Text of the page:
Once again we are being treated to the latest confrontation in the ongoing saga known as Armed With Reason versus The Crime Prevention Research Center – the former a research effort led by two economists out of Oklahoma, Devin Hughes and Evan DeFilippis; the latter a fundraising and self-promotional effort conducted by and for John Lott. These combatants have been going at each other for the last several years, with Hughes and DeFilippis trying to maintain some degree of objectivity in what they say and John Lott doing what he does best, namely, reminding everyone that if he said it then it must be true because he said it.


John Lott

John Lott

Lott’s most recent rebuke of Hughes and DeFilippis was published on his personal blog earlier this year in what appears to be a lengthy and detailed comment running perhaps 4,000 or more words.  One of the things that makes Lott a formidable adversary is precisely the fact that he is verbose to the point of near-insanity; he overwhelms the reader with data and/or text, he pulls in other references from here, there and God knows where. For a guy who has mastered the art of one-linership which he uses with abandon in his endless appearances on the Fox, shock-jock AM radio circuit, he goes to the other extreme when he puts his thoughts into print.

Not only do Hughes and DeFilippis refuse to be intimidated by Lott’s over-abundant style, they have actually read every word that Lott has written defending his thesis that more guns equals less crime, and this article debunks much of what Lott says in straightforward, clear terms.  In particular, they cover two issues which I always felt have been handled by Lott in ways that have little, if anything to do with the truth.

The first issue has to do with the validity of the data used by Lott to support his claim that when personal-defense gun ownership goes up as judged by the issuance of CCW licenses, the rate of violent crime goes down.  Leaving aside the question of whether there’s any relationship between the number of CCW licenses issued and the number of people actually carrying self-defense guns (an issue that neither Lott nor his critics have ever bothered to raise), the county-wide crime data allegedly used by Lott is so thin in many cases and so unrepresentative of overall crime trends as to be basically useless for arguing anything related to guns or crime at all. In fact, Lott has mentioned that county-level data at least allows him to see differences in crime rates between cities as opposed to rural zones.  But he has never admitted that urban-rural differences in criminal patterns probably bias his work to a degree that makes it shaky at best, untenable at worst.  To their credit, Hughes and DeFilippis drive this point home.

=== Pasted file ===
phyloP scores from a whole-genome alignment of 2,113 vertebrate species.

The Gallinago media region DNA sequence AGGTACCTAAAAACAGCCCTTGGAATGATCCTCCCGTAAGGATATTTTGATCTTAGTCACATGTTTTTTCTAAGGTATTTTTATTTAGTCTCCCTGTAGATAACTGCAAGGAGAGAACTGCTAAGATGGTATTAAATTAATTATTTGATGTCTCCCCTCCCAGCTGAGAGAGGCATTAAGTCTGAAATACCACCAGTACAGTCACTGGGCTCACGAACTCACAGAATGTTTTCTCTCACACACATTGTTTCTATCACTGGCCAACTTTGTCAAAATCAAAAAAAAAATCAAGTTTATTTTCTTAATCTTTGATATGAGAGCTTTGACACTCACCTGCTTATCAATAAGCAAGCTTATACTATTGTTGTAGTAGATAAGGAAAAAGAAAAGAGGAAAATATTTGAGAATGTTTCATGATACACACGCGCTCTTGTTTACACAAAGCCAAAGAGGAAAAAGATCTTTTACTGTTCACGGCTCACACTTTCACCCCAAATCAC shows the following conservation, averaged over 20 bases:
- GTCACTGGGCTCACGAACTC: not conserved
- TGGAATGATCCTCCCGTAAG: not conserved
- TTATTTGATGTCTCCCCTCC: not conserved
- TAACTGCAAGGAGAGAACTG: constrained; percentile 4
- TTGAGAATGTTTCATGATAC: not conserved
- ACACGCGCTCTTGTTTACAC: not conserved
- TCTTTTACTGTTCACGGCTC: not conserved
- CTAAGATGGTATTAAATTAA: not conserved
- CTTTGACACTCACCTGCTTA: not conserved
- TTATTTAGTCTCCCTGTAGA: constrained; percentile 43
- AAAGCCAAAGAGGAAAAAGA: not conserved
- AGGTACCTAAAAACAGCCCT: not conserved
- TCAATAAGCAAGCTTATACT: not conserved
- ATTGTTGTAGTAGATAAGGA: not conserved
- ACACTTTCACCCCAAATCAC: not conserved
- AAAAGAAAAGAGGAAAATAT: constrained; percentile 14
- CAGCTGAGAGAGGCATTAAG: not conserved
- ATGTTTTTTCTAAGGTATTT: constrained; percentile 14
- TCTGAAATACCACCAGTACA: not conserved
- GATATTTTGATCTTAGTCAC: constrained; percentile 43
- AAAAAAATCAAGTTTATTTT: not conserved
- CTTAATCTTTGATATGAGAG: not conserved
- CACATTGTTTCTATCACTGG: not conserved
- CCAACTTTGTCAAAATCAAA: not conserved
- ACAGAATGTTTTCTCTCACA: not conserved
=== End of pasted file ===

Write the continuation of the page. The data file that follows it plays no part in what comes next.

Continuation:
My other pet peeve with Lott, actually related to the previous, is the fact that most communities with substantial numbers of CCW-licensed residents also happen to be places with very little crime.  And this was not the result of an increase in CCW; it was always true for most places that have been granting more CCW licenses over the last ten years.  Hughes and DeFilippis call Lott out on this issue properly and persuasively; the push by Lott and others to create an armed citizenry to protect us from crime has been most successful in areas where all those armed citizens find themselves with nothing to do.

I’m giving Hughes and DeFilippis a ‘high-five’ for their response to John Lott.  But I’m also going to issue them a challenge, namely, to figure out how to undo some of the damage that John Lott has caused.  Like it or not, a majority of Americans now believe that keeping a gun around makes one safe.  And these folks need to hear and learn how little truth there is in such claims.  They certainly won’t hear it from John Lott.